Umayyad Caliphate

The Umayyad Caliphate (Arabic: بنو أمية‎, Banu Umayyah) was the second of the four Islamic caliphates established after the death of Muhammad.

It was ruled by the Umayyad dynasty, whose name derives from Umayya ibn Abd Shams, the great-grandfather of the first Umayyad caliph. Although the Umayyad family originally came from the city of Mecca, Damascus was the capital of their Caliphate. Eventually, they would become the 6th largest contiguous empire to ever exist. After the Umayyads were overthrown by the Abbasid Caliphate, they relocated to Al-Andalus, where they established the Caliphate of Córdoba.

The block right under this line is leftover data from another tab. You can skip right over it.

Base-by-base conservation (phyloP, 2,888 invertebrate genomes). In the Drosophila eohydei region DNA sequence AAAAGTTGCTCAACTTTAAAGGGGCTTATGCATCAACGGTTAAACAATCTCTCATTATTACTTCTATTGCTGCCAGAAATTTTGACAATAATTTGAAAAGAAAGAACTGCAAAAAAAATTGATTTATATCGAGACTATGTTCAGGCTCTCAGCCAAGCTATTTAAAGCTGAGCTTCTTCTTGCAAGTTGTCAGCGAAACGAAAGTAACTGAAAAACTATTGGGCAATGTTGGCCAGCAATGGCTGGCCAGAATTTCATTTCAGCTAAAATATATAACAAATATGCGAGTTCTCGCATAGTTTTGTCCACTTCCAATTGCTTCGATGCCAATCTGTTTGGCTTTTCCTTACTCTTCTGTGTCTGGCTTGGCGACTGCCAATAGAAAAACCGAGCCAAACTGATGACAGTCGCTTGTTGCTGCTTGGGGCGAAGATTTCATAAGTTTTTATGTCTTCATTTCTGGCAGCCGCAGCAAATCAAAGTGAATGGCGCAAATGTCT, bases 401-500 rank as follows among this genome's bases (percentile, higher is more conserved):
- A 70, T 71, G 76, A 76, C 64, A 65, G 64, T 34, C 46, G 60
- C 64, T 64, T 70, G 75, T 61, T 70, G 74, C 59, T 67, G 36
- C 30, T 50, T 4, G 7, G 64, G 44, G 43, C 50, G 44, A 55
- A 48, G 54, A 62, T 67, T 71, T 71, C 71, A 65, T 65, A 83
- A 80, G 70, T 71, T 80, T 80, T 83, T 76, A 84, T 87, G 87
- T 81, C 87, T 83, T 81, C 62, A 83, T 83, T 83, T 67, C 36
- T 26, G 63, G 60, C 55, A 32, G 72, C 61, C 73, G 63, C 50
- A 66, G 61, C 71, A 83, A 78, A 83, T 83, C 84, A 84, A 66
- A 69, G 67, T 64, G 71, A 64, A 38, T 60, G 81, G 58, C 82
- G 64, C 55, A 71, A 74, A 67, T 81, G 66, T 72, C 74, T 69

A caliphate is the Islamic form of government representing the political unity and leadership of the Muslim world. The Caliph's position is based on the notion of a successor to Muhammad's political authority. According to Sunnis, a Caliph can be any pious muslim who is elected by the Muslims or their representatives; and according to Shia Islam, an Imam descended in a line from the Ahl al-Bayt.

The Umayyads established the largest Arab-Muslim state in history.

From the time of prophet Muhammad until 1924, successive and contemporary caliphates were held by various dynasties, including the Rashidun Caliphate of the first four caliphs after Muhammad, the Umayyads based in Damascus and Córdoba, the Abbasids based in Baghdad, the Fatimids based in Cairo, and finally the Turkish Ottoman Empire based in Istanbul.